Edward Bermingham; James Bunting; Philip H. Livingston,plaintiffs-appellants, v. Plumbing and Pipefitting Industry Local 38, et al.; Ua Local38, Defendants-appellees, 53 F.3d 337 (9th Cir. 1995)Annotate this Case
Before: HUG, CANBY, and KLEINFELD, Circuit Judges.
Appellants brought this action against their Union (Plumbing and Pipefitting Industry Local 38), its officers, and several employers associations. The district court granted summary judgment in favor of appellees, dismissing several causes of action from appellants' amended complaint. This appeal is limited to review of the district court's order dismissing Appellant Livingston's civil RICO claim, which the district court directed be entered as a final judgment pursuant to Fed. R. Civ. P. 54(b). The district court held that Livingston lacks standing under civil RICO because he failed to demonstrate a concrete financial loss. We have jurisdiction under 28 U.S.C. § 1291, and we affirm.
Livingston alleges that appellees embezzled union funds to construct and maintain a luxury resort for personal gain, in violation of 18 U.S.C. §§ 1961, et seq. Livingston alleges that the Joint Labor/Management Industry Board and the Joint Labor/Management Advisory Board diverted funds from the Health and Welfare Trust Fund ("H & WTF"), from other "shadow" trust funds, and from Local 38 members' wage package, into the Convalescent Trust Fund ("CTF"). The CTF's main asset is a resort facility, the Konocti Harbor Resort and Spa, which is open to the public. Livingston also alleges that appellees embezzled funds from the CTF directly into their own pockets, set up "questionable" loans, and used CTF employees to perform personal service at no compensation to the CTF. Finally, Livingston alleges that appellees engaged in mail fraud to protect their embezzlement scheme from discovery.
We review de novo a district court's grant of summary judgment. Jesinger v. Nevada Fed. Credit Union, 24 F.3d 1127, 1130 (9th Cir. 1994). We must determine, viewing the evidence in the light most favorable to the nonmoving party, whether there are any genuine issues of material fact and whether the district court correctly applied the relevant substantive law. Id. We also review de novo the question of standing. Wedges/Ledges of California, Inc. v. City of Phoenix, 24 F.3d 56, 61 (9th Cir. 1994).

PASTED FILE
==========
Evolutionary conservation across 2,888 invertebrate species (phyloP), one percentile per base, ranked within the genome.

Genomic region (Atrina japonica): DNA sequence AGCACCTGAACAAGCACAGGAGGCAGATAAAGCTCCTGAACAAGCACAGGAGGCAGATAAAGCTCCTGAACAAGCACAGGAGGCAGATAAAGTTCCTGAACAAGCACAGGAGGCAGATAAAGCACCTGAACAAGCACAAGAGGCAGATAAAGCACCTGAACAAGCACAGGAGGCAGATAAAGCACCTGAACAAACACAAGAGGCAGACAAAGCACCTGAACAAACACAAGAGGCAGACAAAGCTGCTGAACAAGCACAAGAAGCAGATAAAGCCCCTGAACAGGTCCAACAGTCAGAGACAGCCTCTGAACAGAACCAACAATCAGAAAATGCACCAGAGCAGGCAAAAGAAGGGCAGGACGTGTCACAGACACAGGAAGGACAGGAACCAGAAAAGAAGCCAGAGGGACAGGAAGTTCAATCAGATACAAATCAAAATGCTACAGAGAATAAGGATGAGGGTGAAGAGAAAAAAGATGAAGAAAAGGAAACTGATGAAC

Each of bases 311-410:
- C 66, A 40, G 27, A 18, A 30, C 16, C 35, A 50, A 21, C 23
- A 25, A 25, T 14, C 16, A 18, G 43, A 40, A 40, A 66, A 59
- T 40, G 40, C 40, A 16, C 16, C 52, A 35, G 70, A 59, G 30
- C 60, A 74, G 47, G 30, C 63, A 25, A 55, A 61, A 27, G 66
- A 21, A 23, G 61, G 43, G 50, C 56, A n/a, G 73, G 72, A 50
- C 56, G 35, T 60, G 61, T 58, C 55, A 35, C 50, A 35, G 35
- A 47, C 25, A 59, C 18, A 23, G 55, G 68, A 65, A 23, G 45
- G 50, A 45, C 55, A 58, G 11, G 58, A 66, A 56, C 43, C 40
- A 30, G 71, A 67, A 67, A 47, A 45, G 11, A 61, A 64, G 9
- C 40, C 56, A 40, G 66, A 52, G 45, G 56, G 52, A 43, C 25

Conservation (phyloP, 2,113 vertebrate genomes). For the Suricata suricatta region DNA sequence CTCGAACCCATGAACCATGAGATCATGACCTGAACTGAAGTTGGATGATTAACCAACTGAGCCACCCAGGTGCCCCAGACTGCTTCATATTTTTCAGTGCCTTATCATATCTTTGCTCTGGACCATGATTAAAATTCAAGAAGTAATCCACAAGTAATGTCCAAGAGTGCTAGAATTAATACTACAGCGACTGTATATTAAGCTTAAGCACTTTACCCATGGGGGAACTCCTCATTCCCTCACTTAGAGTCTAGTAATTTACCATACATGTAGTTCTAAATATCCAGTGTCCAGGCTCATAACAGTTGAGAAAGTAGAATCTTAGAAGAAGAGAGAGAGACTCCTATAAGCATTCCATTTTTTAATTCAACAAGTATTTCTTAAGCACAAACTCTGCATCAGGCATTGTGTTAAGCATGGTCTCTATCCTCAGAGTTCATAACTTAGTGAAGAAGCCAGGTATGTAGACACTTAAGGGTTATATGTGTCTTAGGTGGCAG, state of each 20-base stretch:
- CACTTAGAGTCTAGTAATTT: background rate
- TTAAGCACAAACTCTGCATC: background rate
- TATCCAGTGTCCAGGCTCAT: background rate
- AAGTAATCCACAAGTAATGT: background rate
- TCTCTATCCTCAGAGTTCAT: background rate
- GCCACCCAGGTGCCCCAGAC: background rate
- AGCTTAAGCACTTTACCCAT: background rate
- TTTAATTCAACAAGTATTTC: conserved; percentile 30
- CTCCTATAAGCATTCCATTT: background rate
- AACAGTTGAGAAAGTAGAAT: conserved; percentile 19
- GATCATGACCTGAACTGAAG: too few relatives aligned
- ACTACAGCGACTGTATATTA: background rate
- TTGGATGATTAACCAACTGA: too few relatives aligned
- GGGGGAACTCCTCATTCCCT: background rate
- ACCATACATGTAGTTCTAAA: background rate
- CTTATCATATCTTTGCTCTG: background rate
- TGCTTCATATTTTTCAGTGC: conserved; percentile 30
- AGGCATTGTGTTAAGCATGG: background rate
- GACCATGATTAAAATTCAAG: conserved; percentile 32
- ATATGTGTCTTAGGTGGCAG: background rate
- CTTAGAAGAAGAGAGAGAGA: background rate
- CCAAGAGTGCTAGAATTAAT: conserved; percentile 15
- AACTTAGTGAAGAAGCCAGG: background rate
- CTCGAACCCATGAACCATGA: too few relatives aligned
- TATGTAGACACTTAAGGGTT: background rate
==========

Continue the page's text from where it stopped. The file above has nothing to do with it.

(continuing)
To obtain civil RICO standing, Livingston must prove a "concrete financial loss." Imagineering, Inc. v. Kiewit Pac. Co., 976 F.2d 1303, 1310 (9th Cir. 1992), cert. denied, 113 S. Ct. 1644 (1993); see also 18 U.S.C. § 1964(c) ("Any person injured in his business or property by reason of a violation of section 1962 of this chapter may sue therefor in any appropriate United States district court.") (emphasis added). A speculative injury is not compensable under RICO. Imagineering, 976 F.2d at 1311; Oscar v. University Students Co-op. Ass'n, 965 F.2d 783, 787 (9th Cir.) (en banc), cert. denied, 113 S. Ct. 655 (1992). Livingston claims that he has suffered a financial loss from the Union's embezzlement of funds from the H & WTF, from which he is eligible for benefits, and transfer to the CTF, from which he is not eligible for benefits. He claims that if the money had not been transferred from the H & WTF to the CTF, he would have received higher medical benefits. In the alternative, he claims that if the funds had not been transferred and he had not received higher benefits, he would have received higher wages because the portion of employer contributions diverted from the H & WTF to the CTF would have gone directly to Livingston as higher wages, and because his own contributions to the H & WTF that were diverted to the CTF would have been paid to him in the form of lower assessments.
But the injury that Livingston alleges is far too speculative to confer standing under civil RICO. Had excess H & WTF contributions remained in the fund, it is mere speculation that those contributions would have trickled down to Livingston in the form of greater medical benefits or direct payments. First, the benefit might have inured to the employer, rather than Livingston, because the Union might not have negotiated the same level of employer contribution to the H & WTF in the absence of the CTF. Second, the benefit might have gone to members other than Livingston. The Industry Board has discretion to allocate negotiated increases in employer contributions among the various funds, and it is impossible to predict to which of the 26 trust funds the Industry Board would have allocated the money if not the CTF. For example, the money could have gone to the scholarship fund, the benefits of which Livingston is also not eligible. And finally, the money transferred to the CTF might have simply accumulated in the H & WTF, without lowering Livingston's assessments or increasing his health benefits.
We affirm the district court's dismissal on summary judgment of Livingston's civil RICO claim because he has failed to prove an injury compensable under the statute. Livingston also argues that the seventh cause of action includes an ERISA claim. This argument is not properly before us. The district court entered a Rule 54(b) certification only for the RICO claim in the seventh cause of action. See Fed. R. Civ. P. 54(b) ("the court may direct the entry of a final judgment as to one or more but fewer than all of the claims....").
This disposition is not appropriate for publication and may not be cited to or by the courts of this circuit except as provided by 9th Cir.R. 36-3